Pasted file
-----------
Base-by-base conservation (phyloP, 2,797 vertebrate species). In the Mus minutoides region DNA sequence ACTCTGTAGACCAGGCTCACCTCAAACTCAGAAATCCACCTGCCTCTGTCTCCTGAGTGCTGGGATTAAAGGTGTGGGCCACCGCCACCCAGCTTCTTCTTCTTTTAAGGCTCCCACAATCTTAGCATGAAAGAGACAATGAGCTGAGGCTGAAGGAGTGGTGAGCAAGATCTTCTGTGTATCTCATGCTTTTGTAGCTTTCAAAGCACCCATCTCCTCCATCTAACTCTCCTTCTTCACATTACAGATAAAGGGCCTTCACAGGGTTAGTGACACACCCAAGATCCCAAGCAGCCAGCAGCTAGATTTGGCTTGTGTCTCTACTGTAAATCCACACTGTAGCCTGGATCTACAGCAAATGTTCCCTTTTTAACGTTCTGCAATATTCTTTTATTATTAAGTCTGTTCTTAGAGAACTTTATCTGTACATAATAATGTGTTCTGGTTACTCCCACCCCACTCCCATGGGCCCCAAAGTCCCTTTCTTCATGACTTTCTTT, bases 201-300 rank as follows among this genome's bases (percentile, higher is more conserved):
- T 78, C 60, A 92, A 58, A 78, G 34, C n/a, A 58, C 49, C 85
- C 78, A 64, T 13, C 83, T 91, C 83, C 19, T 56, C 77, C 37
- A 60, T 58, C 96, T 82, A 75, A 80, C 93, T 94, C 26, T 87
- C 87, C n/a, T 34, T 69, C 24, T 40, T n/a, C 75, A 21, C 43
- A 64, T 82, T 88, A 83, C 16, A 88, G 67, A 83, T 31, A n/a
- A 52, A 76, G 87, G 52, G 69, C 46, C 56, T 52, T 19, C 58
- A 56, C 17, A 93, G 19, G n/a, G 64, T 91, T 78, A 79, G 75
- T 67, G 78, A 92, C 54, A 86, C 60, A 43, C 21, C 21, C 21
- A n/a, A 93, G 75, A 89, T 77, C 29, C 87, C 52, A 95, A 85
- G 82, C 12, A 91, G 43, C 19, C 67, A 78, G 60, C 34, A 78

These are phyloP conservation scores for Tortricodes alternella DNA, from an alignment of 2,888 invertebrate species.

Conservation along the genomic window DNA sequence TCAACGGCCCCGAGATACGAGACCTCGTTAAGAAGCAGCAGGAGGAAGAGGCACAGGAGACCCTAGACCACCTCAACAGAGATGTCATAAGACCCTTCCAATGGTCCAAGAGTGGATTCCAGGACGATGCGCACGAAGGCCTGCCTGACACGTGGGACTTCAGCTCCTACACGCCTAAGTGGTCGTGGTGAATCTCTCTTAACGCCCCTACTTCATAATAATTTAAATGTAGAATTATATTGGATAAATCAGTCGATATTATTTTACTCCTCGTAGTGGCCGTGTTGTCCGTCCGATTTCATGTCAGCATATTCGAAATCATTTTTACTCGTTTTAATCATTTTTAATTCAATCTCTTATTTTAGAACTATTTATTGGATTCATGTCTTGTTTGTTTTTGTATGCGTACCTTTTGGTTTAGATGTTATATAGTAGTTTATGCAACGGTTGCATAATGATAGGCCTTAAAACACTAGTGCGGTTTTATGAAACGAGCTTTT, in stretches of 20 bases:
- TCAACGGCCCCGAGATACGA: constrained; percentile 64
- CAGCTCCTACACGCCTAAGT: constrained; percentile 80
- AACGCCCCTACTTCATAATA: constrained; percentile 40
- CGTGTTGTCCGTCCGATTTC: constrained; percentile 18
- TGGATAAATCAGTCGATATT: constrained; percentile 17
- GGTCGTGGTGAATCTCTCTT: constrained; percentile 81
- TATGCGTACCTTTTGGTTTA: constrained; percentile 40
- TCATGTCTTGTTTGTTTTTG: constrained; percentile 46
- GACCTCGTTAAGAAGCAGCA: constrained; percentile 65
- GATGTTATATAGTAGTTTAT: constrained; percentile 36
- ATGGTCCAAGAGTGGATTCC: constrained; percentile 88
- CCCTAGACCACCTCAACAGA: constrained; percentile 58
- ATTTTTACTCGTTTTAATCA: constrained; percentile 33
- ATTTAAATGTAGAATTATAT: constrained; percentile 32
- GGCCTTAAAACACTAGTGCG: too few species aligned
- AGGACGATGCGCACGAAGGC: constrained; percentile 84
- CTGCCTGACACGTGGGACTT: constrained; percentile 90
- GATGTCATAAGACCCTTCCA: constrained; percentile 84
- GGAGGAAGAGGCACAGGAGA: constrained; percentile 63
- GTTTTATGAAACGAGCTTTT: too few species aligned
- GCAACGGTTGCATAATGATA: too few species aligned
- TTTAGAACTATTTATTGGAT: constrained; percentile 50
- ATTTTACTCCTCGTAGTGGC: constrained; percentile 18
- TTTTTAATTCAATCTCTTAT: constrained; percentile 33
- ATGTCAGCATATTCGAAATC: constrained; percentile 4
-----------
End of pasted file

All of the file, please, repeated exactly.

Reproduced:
Base-by-base conservation (phyloP, 2,797 vertebrate species). In the Mus minutoides region DNA sequence ACTCTGTAGACCAGGCTCACCTCAAACTCAGAAATCCACCTGCCTCTGTCTCCTGAGTGCTGGGATTAAAGGTGTGGGCCACCGCCACCCAGCTTCTTCTTCTTTTAAGGCTCCCACAATCTTAGCATGAAAGAGACAATGAGCTGAGGCTGAAGGAGTGGTGAGCAAGATCTTCTGTGTATCTCATGCTTTTGTAGCTTTCAAAGCACCCATCTCCTCCATCTAACTCTCCTTCTTCACATTACAGATAAAGGGCCTTCACAGGGTTAGTGACACACCCAAGATCCCAAGCAGCCAGCAGCTAGATTTGGCTTGTGTCTCTACTGTAAATCCACACTGTAGCCTGGATCTACAGCAAATGTTCCCTTTTTAACGTTCTGCAATATTCTTTTATTATTAAGTCTGTTCTTAGAGAACTTTATCTGTACATAATAATGTGTTCTGGTTACTCCCACCCCACTCCCATGGGCCCCAAAGTCCCTTTCTTCATGACTTTCTTT, bases 201-300 rank as follows among this genome's bases (percentile, higher is more conserved):
- T 78, C 60, A 92, A 58, A 78, G 34, C n/a, A 58, C 49, C 85
- C 78, A 64, T 13, C 83, T 91, C 83, C 19, T 56, C 77, C 37
- A 60, T 58, C 96, T 82, A 75, A 80, C 93, T 94, C 26, T 87
- C 87, C n/a, T 34, T 69, C 24, T 40, T n/a, C 75, A 21, C 43
- A 64, T 82, T 88, A 83, C 16, A 88, G 67, A 83, T 31, A n/a
- A 52, A 76, G 87, G 52, G 69, C 46, C 56, T 52, T 19, C 58
- A 56, C 17, A 93, G 19, G n/a, G 64, T 91, T 78, A 79, G 75
- T 67, G 78, A 92, C 54, A 86, C 60, A 43, C 21, C 21, C 21
- A n/a, A 93, G 75, A 89, T 77, C 29, C 87, C 52, A 95, A 85
- G 82, C 12, A 91, G 43, C 19, C 67, A 78, G 60, C 34, A 78

These are phyloP conservation scores for Tortricodes alternella DNA, from an alignment of 2,888 invertebrate species.

Conservation along the genomic window DNA sequence TCAACGGCCCCGAGATACGAGACCTCGTTAAGAAGCAGCAGGAGGAAGAGGCACAGGAGACCCTAGACCACCTCAACAGAGATGTCATAAGACCCTTCCAATGGTCCAAGAGTGGATTCCAGGACGATGCGCACGAAGGCCTGCCTGACACGTGGGACTTCAGCTCCTACACGCCTAAGTGGTCGTGGTGAATCTCTCTTAACGCCCCTACTTCATAATAATTTAAATGTAGAATTATATTGGATAAATCAGTCGATATTATTTTACTCCTCGTAGTGGCCGTGTTGTCCGTCCGATTTCATGTCAGCATATTCGAAATCATTTTTACTCGTTTTAATCATTTTTAATTCAATCTCTTATTTTAGAACTATTTATTGGATTCATGTCTTGTTTGTTTTTGTATGCGTACCTTTTGGTTTAGATGTTATATAGTAGTTTATGCAACGGTTGCATAATGATAGGCCTTAAAACACTAGTGCGGTTTTATGAAACGAGCTTTT, in stretches of 20 bases:
- TCAACGGCCCCGAGATACGA: constrained; percentile 64
- CAGCTCCTACACGCCTAAGT: constrained; percentile 80
- AACGCCCCTACTTCATAATA: constrained; percentile 40
- CGTGTTGTCCGTCCGATTTC: constrained; percentile 18
- TGGATAAATCAGTCGATATT: constrained; percentile 17
- GGTCGTGGTGAATCTCTCTT: constrained; percentile 81
- TATGCGTACCTTTTGGTTTA: constrained; percentile 40
- TCATGTCTTGTTTGTTTTTG: constrained; percentile 46
- GACCTCGTTAAGAAGCAGCA: constrained; percentile 65
- GATGTTATATAGTAGTTTAT: constrained; percentile 36
- ATGGTCCAAGAGTGGATTCC: constrained; percentile 88
- CCCTAGACCACCTCAACAGA: constrained; percentile 58
- ATTTTTACTCGTTTTAATCA: constrained; percentile 33
- ATTTAAATGTAGAATTATAT: constrained; percentile 32
- GGCCTTAAAACACTAGTGCG: too few species aligned
- AGGACGATGCGCACGAAGGC: constrained; percentile 84
- CTGCCTGACACGTGGGACTT: constrained; percentile 90
- GATGTCATAAGACCCTTCCA: constrained; percentile 84
- GGAGGAAGAGGCACAGGAGA: constrained; percentile 63
- GTTTTATGAAACGAGCTTTT: too few species aligned
- GCAACGGTTGCATAATGATA: too few species aligned
- TTTAGAACTATTTATTGGAT: constrained; percentile 50
- ATTTTACTCCTCGTAGTGGC: constrained; percentile 18
- TTTTTAATTCAATCTCTTAT: constrained; percentile 33
- ATGTCAGCATATTCGAAATC: constrained; percentile 4